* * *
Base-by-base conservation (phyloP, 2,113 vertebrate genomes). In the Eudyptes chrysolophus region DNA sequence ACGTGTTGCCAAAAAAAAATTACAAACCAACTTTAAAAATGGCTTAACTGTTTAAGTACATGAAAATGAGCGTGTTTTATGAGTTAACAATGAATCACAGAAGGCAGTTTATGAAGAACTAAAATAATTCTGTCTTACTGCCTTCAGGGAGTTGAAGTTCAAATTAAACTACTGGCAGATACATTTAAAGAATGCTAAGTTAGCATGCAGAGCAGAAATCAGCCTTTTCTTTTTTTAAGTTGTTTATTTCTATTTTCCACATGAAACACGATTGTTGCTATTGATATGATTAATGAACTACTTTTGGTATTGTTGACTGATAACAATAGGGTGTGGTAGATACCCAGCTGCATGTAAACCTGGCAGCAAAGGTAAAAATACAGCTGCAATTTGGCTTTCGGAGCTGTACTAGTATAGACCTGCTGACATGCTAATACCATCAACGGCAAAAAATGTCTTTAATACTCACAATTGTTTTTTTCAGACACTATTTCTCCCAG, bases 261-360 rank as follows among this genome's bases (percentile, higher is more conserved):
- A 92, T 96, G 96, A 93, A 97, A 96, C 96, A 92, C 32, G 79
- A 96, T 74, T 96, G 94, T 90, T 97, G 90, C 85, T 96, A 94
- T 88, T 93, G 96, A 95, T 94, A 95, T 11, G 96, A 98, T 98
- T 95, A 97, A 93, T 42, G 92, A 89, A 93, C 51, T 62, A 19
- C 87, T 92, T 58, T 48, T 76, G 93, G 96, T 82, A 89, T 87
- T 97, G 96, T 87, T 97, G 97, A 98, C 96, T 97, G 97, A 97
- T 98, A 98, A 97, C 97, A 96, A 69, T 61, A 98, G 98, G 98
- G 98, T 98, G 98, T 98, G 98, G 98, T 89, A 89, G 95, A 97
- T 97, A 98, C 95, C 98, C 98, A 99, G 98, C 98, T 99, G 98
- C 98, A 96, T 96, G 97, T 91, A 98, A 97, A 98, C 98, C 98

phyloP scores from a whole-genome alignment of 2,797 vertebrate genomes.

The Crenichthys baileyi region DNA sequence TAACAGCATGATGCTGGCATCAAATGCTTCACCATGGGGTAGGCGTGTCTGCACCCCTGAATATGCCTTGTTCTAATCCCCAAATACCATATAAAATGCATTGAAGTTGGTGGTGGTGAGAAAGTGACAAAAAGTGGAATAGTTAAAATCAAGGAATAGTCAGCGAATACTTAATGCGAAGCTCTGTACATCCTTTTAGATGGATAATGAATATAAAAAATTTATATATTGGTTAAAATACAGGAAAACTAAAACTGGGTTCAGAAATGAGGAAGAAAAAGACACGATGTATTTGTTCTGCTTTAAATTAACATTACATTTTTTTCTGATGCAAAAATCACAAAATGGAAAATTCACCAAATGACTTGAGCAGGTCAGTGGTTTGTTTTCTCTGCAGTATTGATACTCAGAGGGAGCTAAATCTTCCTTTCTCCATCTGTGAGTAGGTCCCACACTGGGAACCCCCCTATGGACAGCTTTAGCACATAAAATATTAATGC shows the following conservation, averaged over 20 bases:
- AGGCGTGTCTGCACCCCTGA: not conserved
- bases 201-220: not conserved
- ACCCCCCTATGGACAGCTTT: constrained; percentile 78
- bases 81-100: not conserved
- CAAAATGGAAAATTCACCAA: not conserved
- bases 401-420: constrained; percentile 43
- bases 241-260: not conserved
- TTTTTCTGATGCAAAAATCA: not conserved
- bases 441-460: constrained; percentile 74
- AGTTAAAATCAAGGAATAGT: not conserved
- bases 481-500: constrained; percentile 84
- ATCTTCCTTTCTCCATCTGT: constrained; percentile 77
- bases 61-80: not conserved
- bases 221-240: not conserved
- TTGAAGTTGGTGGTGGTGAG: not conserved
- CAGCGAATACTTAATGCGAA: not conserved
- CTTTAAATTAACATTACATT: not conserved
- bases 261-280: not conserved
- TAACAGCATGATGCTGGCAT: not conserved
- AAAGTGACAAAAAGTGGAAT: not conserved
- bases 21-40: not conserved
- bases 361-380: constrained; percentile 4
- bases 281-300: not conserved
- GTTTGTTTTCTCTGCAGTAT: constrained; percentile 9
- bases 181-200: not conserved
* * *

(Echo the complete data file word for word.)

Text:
Base-by-base conservation (phyloP, 2,113 vertebrate genomes). In the Eudyptes chrysolophus region DNA sequence ACGTGTTGCCAAAAAAAAATTACAAACCAACTTTAAAAATGGCTTAACTGTTTAAGTACATGAAAATGAGCGTGTTTTATGAGTTAACAATGAATCACAGAAGGCAGTTTATGAAGAACTAAAATAATTCTGTCTTACTGCCTTCAGGGAGTTGAAGTTCAAATTAAACTACTGGCAGATACATTTAAAGAATGCTAAGTTAGCATGCAGAGCAGAAATCAGCCTTTTCTTTTTTTAAGTTGTTTATTTCTATTTTCCACATGAAACACGATTGTTGCTATTGATATGATTAATGAACTACTTTTGGTATTGTTGACTGATAACAATAGGGTGTGGTAGATACCCAGCTGCATGTAAACCTGGCAGCAAAGGTAAAAATACAGCTGCAATTTGGCTTTCGGAGCTGTACTAGTATAGACCTGCTGACATGCTAATACCATCAACGGCAAAAAATGTCTTTAATACTCACAATTGTTTTTTTCAGACACTATTTCTCCCAG, bases 261-360 rank as follows among this genome's bases (percentile, higher is more conserved):
- A 92, T 96, G 96, A 93, A 97, A 96, C 96, A 92, C 32, G 79
- A 96, T 74, T 96, G 94, T 90, T 97, G 90, C 85, T 96, A 94
- T 88, T 93, G 96, A 95, T 94, A 95, T 11, G 96, A 98, T 98
- T 95, A 97, A 93, T 42, G 92, A 89, A 93, C 51, T 62, A 19
- C 87, T 92, T 58, T 48, T 76, G 93, G 96, T 82, A 89, T 87
- T 97, G 96, T 87, T 97, G 97, A 98, C 96, T 97, G 97, A 97
- T 98, A 98, A 97, C 97, A 96, A 69, T 61, A 98, G 98, G 98
- G 98, T 98, G 98, T 98, G 98, G 98, T 89, A 89, G 95, A 97
- T 97, A 98, C 95, C 98, C 98, A 99, G 98, C 98, T 99, G 98
- C 98, A 96, T 96, G 97, T 91, A 98, A 97, A 98, C 98, C 98

phyloP scores from a whole-genome alignment of 2,797 vertebrate genomes.

The Crenichthys baileyi region DNA sequence TAACAGCATGATGCTGGCATCAAATGCTTCACCATGGGGTAGGCGTGTCTGCACCCCTGAATATGCCTTGTTCTAATCCCCAAATACCATATAAAATGCATTGAAGTTGGTGGTGGTGAGAAAGTGACAAAAAGTGGAATAGTTAAAATCAAGGAATAGTCAGCGAATACTTAATGCGAAGCTCTGTACATCCTTTTAGATGGATAATGAATATAAAAAATTTATATATTGGTTAAAATACAGGAAAACTAAAACTGGGTTCAGAAATGAGGAAGAAAAAGACACGATGTATTTGTTCTGCTTTAAATTAACATTACATTTTTTTCTGATGCAAAAATCACAAAATGGAAAATTCACCAAATGACTTGAGCAGGTCAGTGGTTTGTTTTCTCTGCAGTATTGATACTCAGAGGGAGCTAAATCTTCCTTTCTCCATCTGTGAGTAGGTCCCACACTGGGAACCCCCCTATGGACAGCTTTAGCACATAAAATATTAATGC shows the following conservation, averaged over 20 bases:
- AGGCGTGTCTGCACCCCTGA: not conserved
- bases 201-220: not conserved
- ACCCCCCTATGGACAGCTTT: constrained; percentile 78
- bases 81-100: not conserved
- CAAAATGGAAAATTCACCAA: not conserved
- bases 401-420: constrained; percentile 43
- bases 241-260: not conserved
- TTTTTCTGATGCAAAAATCA: not conserved
- bases 441-460: constrained; percentile 74
- AGTTAAAATCAAGGAATAGT: not conserved
- bases 481-500: constrained; percentile 84
- ATCTTCCTTTCTCCATCTGT: constrained; percentile 77
- bases 61-80: not conserved
- bases 221-240: not conserved
- TTGAAGTTGGTGGTGGTGAG: not conserved
- CAGCGAATACTTAATGCGAA: not conserved
- CTTTAAATTAACATTACATT: not conserved
- bases 261-280: not conserved
- TAACAGCATGATGCTGGCAT: not conserved
- AAAGTGACAAAAAGTGGAAT: not conserved
- bases 21-40: not conserved
- bases 361-380: constrained; percentile 4
- bases 281-300: not conserved
- GTTTGTTTTCTCTGCAGTAT: constrained; percentile 9
- bases 181-200: not conserved